"Many disinfectants emit toxic fumes and should be used only with adequate ventilation and never near a bird.  Disinfectants should be thoroughly rinsed from an enclosure to prevent the bird from contacting residual compounds."

"Avian Medicine: Principles and Application," Ritchie, Harrison, and Harrison, Wingers Publishing, Inc., 1994

Following is a list of common disinfectants and attributes of each.
When using any disinfectant make sure you have good ventilation and make sure that items are thoroughly rinsed and dried before allowing your birds access to them.
REMEMBER: Any disinfectant can be dangerous to your birds if used improperly!
Soaps and Detergents Reduce the attraction of greases and dirt to an object.
Bleach Can destroy many, if not most, microorganisms including bacteria and viruses. Has limited activity against the spores produced by some bacteria and fungi. Ineffective against Mycobacterium tuberculosis. Effectiveness is reduced by organic debris, extremes in pH, exposure to sunlight, or evaporation. Use in good ventilation. Mix 1/2 cup bleach per gallon of water and soak items for 30 minutes. Do not use the granulated chlorine used in swimming pools.
Dent-A-Gene Effective against many microorganisms including bacteria, viruses, fungi, and protozoa. Fumes are toxic to living tissue, including skin, eyes, and lungs. Inactivated by organic debris and exposure to sunlight. Use in good ventilation.
Chlorhexidine (Nolvasan) Relatively non-toxic to skin and non-corrosive. Good activity against many bacteria, yeast, and some enveloped viruses. Has limited activity against some bacteria (particularly Pseudomonas), spores produced by mycobacteria and non-enveloped viruses. Ineffective in the presence of organic debris and has limited stability. Must be made fresh at least once per day. May have potential carcinogenic effects.
Glutaraldehyde (Wavicide) Quickly inactivates many microbial agents, many viruses, and chlamydia. Effective against many viruses even in the presence of organic debris and are stable as a working solution from two weeks to a month. Has widespread effects in humans and animals, including irritation to eyes, respiratory tract, and skin. Some are corrosive to metal. Should not be mixed with ammonia, phenols, chlorine, or bleach.
Iodines (Betadine) Frequently used as antiseptics for cleaning wounds and skin. Limited toxic vapors. Effective for many bacteria, some viruses, and fungi. Toxic if ingested, may cause drying and cracking of skin. Not effective against all strains of Pseudomonas and not effective against some viruses. Not effective against Mycobacterium tuberculosis. May be rapidly inactivated by the presence of organic debris.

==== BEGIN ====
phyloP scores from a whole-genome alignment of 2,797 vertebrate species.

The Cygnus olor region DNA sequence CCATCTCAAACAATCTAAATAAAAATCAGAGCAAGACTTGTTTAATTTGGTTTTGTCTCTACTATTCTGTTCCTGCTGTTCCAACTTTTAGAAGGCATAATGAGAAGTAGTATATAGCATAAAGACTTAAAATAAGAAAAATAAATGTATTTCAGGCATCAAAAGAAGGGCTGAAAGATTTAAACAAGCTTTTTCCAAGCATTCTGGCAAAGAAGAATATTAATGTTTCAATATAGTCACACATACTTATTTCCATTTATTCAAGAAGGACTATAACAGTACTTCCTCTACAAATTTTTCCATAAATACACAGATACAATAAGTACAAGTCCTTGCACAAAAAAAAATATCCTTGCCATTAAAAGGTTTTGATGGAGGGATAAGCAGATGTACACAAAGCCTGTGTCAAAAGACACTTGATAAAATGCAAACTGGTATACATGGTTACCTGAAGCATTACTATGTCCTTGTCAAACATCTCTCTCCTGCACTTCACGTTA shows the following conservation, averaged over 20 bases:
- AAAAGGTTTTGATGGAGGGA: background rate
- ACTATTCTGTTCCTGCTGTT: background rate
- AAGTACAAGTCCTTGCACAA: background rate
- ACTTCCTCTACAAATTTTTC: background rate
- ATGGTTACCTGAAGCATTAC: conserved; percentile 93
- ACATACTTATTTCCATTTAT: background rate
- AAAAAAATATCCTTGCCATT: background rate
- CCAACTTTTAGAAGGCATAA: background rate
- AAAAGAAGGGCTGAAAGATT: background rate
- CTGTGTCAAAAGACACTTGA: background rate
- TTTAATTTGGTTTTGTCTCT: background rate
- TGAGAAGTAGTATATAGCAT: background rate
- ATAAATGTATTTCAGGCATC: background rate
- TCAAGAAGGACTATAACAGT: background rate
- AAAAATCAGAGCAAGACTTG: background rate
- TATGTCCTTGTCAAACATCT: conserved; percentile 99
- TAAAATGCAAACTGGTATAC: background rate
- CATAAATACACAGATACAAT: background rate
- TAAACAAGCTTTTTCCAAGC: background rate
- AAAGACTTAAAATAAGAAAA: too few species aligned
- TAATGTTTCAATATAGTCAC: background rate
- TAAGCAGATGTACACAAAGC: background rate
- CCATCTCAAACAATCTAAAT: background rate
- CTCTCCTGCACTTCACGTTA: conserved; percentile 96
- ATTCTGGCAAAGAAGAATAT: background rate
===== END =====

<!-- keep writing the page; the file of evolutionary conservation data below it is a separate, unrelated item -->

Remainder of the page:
Phenols (Lysol) Can inactivate many bacteria (including Pseudomonas and mycobacteria) fungi and some viruses. Vary in activity based on the presence of organic matter and on the temperature, concentration and pH of the disinfectant solution. Toxic to many tissues, irritating to the skin, eyes, and respiratory tract, and may be particularly toxic to cats and reptiles. Wear protective gloves because these compounds are corrosive to the skin. Also keep these disinfectants away from your eyes.
Quaternary Ammonium (Roccal-D) May function as a detergent and help remove debris from objects. Inactivate many types of bacteria, some viruses, and chlamydia. Inactivated by organic debris and contact with soaps. Not effective for spores, mycobacteria or fungi. May have reduced efficacy against many nonenveloped viruses and Pseudomonas. Difficult to rinse from some surfaces and frequently leave a slimy residue. Ingestion and possibly inhalation can cause respiratory paralysis and death. NOT recommended for objects that will be in direct contact with birds, such as anesthesia equipment, food or water bowls, feeding utensils.
Wood Tar Distillates (Pine-Sol) Low toxicity but are poor disinfectants. May be used in some cases to facilitate cleaning of inanimate surfaces prior to disinfecting.
Alcohols 70% ethyl alcohol inactivates many bacteria and viruses provided sufficient contact time (up to 20 minutes). Performs best in the presence of moisture. Fumes can be irritating to eyes and mucus membranes.


"The Bird Care Book" by Sheldon L. Gerstenfeld, V.M.D.
"The Parrot in Health and Illness" by Bonnie Munro Doane
"The Complete Bird Owner's Handbook" by Gary A. Gallerstein, D.V.M.
"Avian Viruses:  Function and Control" by Branson W. Ritchie, D.V.M., Ph.D.
"Avian Medicine:  Principles and Application" by Ritchie, Harrison and Harrison